Texas Wesleyan Law Review
This essay likely raises more questions than it answers, but I do offer the following, somewhat pragmatist, conclusions: (1) patents should not cover collective knowledge in the first place, because patents, if at all justifiable, should serve only as an incentive to innovate, not a tool to exploit existing methods; (2) to the extent patents and other intellectual property protections granted to outsiders do continue to extend over such knowledge, there are methods for (and suc- cess stories of) groups that have been able to take control of and reap the benefits of their collective knowledge; (3) under the most egregious circumstances, fraud and unfair competition claims may afford adequate protection outside of intellectual property law; and (4) efforts, such as "defensive publication," to preclude patents because of "prior art" should be construed liberally to preempt patent eligibility in specific cases.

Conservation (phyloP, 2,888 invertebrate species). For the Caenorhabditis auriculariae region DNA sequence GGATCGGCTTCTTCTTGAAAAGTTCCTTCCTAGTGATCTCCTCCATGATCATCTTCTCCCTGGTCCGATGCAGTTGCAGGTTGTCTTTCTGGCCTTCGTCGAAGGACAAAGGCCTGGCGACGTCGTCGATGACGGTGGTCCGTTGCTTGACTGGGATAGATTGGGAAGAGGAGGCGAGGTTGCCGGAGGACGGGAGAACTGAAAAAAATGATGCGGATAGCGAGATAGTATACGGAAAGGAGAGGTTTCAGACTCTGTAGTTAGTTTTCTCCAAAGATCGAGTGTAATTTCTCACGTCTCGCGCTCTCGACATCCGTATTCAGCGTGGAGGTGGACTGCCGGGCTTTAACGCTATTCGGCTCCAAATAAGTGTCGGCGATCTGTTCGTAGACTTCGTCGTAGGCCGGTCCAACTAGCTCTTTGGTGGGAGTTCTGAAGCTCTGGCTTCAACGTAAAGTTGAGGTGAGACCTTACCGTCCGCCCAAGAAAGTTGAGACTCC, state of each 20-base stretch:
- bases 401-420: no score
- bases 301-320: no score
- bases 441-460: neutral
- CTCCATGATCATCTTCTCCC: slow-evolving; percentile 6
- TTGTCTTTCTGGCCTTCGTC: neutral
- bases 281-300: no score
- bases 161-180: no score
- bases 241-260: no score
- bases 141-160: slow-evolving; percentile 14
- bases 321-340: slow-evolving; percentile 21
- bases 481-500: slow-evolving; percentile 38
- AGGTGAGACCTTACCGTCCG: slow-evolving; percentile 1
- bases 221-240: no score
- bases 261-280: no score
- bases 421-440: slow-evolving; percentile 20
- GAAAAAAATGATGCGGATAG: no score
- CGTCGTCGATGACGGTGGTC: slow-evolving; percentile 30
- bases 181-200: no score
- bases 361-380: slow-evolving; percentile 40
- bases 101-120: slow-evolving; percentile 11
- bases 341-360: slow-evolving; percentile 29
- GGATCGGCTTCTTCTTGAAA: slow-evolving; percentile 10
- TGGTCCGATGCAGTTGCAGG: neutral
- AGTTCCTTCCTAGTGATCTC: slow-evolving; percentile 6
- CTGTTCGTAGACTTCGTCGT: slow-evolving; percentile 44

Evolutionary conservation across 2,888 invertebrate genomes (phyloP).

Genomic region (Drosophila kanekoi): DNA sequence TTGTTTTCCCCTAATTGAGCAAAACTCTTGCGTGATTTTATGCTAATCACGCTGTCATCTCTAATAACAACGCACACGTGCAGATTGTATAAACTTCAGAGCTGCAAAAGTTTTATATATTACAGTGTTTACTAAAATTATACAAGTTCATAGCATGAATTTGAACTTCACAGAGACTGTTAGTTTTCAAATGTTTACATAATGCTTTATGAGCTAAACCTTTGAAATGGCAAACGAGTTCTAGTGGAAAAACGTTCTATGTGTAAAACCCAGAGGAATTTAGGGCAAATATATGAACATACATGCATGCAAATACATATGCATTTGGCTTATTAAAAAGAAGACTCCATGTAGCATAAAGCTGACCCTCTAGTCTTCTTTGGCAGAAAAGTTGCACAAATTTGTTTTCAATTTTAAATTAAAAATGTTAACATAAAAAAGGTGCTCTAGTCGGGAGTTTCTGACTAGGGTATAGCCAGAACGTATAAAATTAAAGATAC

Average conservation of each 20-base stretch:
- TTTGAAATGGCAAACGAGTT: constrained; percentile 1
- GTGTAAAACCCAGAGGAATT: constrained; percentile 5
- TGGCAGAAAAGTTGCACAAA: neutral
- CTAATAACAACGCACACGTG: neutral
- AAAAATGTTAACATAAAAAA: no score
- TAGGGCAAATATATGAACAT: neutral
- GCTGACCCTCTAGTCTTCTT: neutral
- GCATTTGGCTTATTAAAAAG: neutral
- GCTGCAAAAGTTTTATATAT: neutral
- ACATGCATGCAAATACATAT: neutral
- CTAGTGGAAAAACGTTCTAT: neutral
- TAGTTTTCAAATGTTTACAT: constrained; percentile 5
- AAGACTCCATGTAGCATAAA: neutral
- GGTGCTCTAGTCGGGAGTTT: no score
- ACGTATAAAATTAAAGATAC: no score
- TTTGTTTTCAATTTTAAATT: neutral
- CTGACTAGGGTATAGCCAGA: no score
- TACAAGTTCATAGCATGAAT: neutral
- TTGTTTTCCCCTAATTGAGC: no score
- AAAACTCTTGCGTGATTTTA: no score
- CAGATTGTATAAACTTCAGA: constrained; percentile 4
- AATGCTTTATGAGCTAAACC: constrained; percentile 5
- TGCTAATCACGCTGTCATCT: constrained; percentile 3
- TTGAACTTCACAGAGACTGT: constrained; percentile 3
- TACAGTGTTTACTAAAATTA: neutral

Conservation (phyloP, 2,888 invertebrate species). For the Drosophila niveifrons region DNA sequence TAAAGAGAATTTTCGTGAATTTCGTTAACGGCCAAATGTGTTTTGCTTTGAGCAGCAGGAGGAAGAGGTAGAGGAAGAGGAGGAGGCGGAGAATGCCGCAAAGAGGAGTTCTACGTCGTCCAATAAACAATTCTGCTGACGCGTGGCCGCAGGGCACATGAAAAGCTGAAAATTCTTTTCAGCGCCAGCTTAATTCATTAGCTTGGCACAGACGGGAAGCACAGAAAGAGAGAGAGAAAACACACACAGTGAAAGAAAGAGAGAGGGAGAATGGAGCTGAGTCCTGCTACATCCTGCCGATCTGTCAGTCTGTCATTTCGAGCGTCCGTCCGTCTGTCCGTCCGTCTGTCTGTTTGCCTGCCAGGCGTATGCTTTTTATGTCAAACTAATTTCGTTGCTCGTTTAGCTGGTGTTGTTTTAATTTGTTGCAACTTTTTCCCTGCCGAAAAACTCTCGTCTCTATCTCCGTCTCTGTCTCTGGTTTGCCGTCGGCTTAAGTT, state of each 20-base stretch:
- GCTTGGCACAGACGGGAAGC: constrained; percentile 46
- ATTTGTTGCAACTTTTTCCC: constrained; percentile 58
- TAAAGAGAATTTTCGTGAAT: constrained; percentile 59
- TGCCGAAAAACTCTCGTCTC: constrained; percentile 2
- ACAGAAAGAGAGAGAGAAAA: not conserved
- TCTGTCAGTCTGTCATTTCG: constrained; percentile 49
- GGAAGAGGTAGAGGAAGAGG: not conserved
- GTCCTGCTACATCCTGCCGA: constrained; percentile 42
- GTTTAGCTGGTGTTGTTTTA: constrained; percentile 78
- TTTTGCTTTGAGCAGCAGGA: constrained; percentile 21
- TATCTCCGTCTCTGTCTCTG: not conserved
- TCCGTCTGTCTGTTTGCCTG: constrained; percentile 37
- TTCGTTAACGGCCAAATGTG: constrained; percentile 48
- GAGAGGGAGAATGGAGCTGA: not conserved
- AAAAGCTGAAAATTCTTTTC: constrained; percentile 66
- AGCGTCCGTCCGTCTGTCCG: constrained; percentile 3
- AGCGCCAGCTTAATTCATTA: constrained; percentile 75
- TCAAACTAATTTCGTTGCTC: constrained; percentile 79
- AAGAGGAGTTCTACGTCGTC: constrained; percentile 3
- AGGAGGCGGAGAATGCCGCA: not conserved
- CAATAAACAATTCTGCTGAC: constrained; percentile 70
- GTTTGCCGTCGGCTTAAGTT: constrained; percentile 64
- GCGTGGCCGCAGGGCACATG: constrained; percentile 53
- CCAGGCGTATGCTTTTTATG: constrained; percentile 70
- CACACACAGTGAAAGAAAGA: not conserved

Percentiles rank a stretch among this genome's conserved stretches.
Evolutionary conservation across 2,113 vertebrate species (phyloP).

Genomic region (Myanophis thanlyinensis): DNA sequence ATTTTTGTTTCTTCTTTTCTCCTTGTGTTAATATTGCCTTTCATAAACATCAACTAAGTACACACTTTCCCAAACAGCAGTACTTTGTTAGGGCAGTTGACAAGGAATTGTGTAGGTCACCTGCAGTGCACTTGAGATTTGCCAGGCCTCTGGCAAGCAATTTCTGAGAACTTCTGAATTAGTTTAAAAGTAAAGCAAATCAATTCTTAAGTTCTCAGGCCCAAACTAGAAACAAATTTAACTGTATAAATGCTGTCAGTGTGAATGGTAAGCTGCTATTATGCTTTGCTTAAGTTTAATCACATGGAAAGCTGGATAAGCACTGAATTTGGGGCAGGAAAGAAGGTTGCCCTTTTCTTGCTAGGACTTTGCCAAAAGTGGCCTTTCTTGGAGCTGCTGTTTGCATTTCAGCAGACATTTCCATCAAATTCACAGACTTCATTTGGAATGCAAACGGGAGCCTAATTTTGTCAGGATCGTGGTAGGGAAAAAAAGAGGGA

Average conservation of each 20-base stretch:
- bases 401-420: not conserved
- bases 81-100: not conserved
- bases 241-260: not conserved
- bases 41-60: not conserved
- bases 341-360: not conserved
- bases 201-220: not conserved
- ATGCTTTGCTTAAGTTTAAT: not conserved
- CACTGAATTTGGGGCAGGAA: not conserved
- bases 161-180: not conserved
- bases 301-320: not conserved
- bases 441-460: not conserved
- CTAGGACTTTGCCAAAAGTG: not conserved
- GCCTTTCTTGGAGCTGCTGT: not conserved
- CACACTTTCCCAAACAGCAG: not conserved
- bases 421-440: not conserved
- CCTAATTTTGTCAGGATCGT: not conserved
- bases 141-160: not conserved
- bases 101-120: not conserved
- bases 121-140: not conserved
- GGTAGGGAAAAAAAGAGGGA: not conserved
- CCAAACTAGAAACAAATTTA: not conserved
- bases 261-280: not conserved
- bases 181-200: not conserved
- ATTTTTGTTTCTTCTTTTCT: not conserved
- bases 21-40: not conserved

Daniel A. Green,
Indigenous Intellect: Problems of Calling Knowledge Property and Assigning It Rights,
Tex. Wesleyan L. Rev.
Available at: https://doi.org/10.37419/TWLR.V15.I2.4